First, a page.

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DailyTidings.com
  • Return of the wrecks

    Totaled autos reincarnated on Afghanistan's dusty streets
  • HERAT, Afghanistan — They sit in the sun harboring their lost histories, their forgotten dreams, their traces of funerals, graduations and stolen kisses. On dusty windshields, insurance stickers from Travelers and State Farm bear witness to wrecks in "Metro DC," "Hardin, Texas," and "North Hollywood," some with bright orange "total loss" decals.
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  • HERAT, Afghanistan — They sit in the sun harboring their lost histories, their forgotten dreams, their traces of funerals, graduations and stolen kisses. On dusty windshields, insurance stickers from Travelers and State Farm bear witness to wrecks in "Metro DC," "Hardin, Texas," and "North Hollywood," some with bright orange "total loss" decals.
    For their former owners, that was it, nothing left but a story to recount of a corner rounded too quickly, a red light run, one too many drinks for the road.
    But here on the highway to Iran, thousands of used cars from America and Western Europe begin a second life.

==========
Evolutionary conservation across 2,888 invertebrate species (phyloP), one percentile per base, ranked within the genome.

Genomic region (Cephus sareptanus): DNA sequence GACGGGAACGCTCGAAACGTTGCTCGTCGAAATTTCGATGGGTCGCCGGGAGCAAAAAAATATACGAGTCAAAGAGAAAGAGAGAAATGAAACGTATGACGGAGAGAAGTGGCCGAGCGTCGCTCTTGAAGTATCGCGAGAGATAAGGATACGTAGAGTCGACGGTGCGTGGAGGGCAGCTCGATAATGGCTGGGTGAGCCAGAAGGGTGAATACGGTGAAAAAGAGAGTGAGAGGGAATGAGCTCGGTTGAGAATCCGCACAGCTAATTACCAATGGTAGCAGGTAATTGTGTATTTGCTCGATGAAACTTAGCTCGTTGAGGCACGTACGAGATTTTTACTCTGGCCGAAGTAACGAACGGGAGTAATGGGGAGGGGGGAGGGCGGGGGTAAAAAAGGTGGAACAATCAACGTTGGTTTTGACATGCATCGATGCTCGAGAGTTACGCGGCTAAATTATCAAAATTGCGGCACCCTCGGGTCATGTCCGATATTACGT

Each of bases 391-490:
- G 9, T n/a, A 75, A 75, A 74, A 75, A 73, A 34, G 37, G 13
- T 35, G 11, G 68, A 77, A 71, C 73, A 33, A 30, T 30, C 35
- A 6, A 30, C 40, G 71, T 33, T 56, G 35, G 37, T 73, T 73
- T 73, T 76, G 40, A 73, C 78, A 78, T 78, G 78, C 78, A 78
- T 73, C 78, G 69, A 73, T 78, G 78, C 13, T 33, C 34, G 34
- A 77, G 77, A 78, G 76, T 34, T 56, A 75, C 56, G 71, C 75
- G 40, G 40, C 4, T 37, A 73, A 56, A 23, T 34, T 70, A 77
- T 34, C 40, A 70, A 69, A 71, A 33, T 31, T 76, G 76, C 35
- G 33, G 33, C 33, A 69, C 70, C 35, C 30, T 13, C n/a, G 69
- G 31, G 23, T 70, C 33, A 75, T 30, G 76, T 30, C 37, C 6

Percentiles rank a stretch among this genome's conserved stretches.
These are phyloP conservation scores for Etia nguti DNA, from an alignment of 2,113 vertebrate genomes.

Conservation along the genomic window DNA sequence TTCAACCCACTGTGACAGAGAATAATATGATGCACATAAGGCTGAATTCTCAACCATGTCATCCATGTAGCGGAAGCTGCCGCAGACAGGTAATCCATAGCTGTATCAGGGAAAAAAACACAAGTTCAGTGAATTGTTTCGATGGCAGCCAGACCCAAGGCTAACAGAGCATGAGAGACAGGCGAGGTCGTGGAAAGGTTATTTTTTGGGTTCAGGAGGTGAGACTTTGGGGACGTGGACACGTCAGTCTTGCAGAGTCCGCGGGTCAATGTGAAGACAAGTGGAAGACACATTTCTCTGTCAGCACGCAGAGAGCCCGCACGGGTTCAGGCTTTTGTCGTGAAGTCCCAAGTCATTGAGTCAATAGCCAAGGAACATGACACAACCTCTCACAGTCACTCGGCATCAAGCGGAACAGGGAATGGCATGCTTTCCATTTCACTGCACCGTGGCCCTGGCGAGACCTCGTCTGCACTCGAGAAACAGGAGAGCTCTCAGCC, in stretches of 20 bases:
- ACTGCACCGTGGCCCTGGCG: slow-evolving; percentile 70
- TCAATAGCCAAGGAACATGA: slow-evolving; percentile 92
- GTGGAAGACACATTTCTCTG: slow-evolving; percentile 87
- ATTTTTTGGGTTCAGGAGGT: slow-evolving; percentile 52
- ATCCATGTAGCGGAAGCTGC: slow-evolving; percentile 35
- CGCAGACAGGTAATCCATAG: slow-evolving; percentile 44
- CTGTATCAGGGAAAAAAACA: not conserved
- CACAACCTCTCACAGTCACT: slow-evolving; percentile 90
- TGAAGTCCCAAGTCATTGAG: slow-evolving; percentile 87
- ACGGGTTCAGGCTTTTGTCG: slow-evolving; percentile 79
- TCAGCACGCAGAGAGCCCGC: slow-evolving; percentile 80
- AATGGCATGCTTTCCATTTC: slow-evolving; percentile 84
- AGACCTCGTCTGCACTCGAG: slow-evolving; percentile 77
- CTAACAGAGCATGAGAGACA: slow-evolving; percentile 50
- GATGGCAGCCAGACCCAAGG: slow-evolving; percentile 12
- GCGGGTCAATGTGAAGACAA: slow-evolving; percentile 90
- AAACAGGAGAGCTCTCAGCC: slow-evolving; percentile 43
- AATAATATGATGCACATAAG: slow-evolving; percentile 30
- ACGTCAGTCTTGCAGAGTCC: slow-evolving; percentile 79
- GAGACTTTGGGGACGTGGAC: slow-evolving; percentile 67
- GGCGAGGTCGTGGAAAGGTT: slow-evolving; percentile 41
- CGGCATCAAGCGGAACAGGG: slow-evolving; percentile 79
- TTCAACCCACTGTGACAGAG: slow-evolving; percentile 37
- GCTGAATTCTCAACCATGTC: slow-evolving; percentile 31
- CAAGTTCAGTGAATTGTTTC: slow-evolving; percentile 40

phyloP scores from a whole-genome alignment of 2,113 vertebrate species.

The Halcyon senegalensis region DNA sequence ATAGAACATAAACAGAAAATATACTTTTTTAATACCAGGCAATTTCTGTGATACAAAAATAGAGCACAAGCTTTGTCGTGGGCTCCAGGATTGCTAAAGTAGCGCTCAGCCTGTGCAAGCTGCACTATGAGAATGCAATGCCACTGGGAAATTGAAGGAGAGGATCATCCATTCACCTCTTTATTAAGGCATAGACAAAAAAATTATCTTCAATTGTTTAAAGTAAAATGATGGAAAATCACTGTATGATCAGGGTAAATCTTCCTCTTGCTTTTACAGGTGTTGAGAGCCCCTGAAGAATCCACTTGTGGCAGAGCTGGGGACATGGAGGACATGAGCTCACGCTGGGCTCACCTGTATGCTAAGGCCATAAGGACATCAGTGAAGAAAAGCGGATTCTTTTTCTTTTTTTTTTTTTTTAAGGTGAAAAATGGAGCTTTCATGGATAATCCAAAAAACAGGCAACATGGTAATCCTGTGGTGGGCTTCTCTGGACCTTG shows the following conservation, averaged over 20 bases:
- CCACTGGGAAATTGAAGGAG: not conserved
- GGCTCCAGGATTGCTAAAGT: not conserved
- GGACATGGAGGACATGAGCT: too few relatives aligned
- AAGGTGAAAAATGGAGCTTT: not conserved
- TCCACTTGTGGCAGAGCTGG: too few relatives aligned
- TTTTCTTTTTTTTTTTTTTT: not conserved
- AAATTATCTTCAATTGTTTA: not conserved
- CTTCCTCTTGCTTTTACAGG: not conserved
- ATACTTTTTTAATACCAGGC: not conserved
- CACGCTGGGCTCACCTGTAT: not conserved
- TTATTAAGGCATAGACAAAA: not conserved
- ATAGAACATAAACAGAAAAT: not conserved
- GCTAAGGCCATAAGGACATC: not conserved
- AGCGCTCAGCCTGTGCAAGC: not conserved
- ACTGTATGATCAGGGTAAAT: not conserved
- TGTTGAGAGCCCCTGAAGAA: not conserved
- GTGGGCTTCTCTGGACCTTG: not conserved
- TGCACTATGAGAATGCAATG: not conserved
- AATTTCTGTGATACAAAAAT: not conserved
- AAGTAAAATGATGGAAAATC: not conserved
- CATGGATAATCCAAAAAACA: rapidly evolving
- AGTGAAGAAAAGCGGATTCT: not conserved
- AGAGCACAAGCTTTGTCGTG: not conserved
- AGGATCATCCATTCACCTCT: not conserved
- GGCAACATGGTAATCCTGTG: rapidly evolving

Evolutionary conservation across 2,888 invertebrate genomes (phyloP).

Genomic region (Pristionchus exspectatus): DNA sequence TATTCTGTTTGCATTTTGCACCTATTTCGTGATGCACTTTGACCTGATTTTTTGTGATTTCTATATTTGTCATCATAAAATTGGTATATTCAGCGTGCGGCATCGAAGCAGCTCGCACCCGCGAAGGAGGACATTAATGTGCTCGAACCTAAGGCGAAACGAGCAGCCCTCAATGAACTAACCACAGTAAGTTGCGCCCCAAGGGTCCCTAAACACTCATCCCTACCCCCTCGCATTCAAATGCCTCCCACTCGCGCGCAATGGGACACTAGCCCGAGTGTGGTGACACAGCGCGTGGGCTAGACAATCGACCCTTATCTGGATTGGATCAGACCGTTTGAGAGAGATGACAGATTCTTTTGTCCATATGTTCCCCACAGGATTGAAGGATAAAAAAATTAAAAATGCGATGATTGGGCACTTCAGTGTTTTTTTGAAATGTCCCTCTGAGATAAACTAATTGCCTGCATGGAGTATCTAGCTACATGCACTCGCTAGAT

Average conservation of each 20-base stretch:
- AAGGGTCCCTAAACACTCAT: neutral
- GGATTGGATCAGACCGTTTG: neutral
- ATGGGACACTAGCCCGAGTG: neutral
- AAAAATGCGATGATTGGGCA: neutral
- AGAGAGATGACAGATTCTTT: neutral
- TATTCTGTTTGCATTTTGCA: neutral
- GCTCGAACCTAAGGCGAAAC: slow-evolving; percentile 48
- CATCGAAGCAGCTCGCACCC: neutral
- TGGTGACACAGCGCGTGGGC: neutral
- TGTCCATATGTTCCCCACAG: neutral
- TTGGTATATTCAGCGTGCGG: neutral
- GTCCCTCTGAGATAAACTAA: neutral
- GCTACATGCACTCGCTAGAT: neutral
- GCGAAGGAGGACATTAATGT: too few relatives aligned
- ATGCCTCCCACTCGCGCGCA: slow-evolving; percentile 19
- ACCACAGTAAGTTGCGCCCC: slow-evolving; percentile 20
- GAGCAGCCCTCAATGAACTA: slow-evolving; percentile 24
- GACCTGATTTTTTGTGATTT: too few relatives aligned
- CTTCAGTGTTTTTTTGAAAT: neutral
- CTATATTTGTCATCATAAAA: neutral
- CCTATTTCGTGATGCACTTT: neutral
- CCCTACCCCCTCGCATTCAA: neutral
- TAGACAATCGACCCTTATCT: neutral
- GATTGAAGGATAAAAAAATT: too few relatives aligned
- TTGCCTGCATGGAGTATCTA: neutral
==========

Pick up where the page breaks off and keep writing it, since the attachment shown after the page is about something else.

Afghanistan doesn't manufacture its own cars, or much else, so most vehicles sold here are "pre-owned" (and many pre-crashed — but with barely a dent, thanks to deft repair work by local body shops).
    Most begin their journey by ship to a new world of unpaved roads, kidnappers and Islamist militants after being auctioned to middlemen by U.S. or European insurers. The vehicles land in Dubai or other ports and are then transferred onto other ships bound for Pakistan or — after being resold to circumvent U.S. and European sanctions — Iran.
    The final leg of their trip to this "graveyard of empires" (and Toyota Corollas) is via transport truck.
    American brands don't sell as well as Japanese and are hard to find parts for, said Abdullah, a salesman with Herat's Tamin Ansar Autos who, like many Afghans, uses only one name. "I know one guy who sells Fords," he said. "He sold them very cheap. They use too much gas."
    Musty interiors reveal vestiges of former lives, from sweat-stained lumbar supports and air-freshener strips to coffee-stained upholstery and shag carpeting.
    Dealers in this Muslim country are careful to remove such potentially offensive hitchhikers as liquor bottles and pork-sandwich wrappers. "No one worries if 'infidels' drove them, as long as they're cleaned," said lot owner Abdul Aziz, 35.
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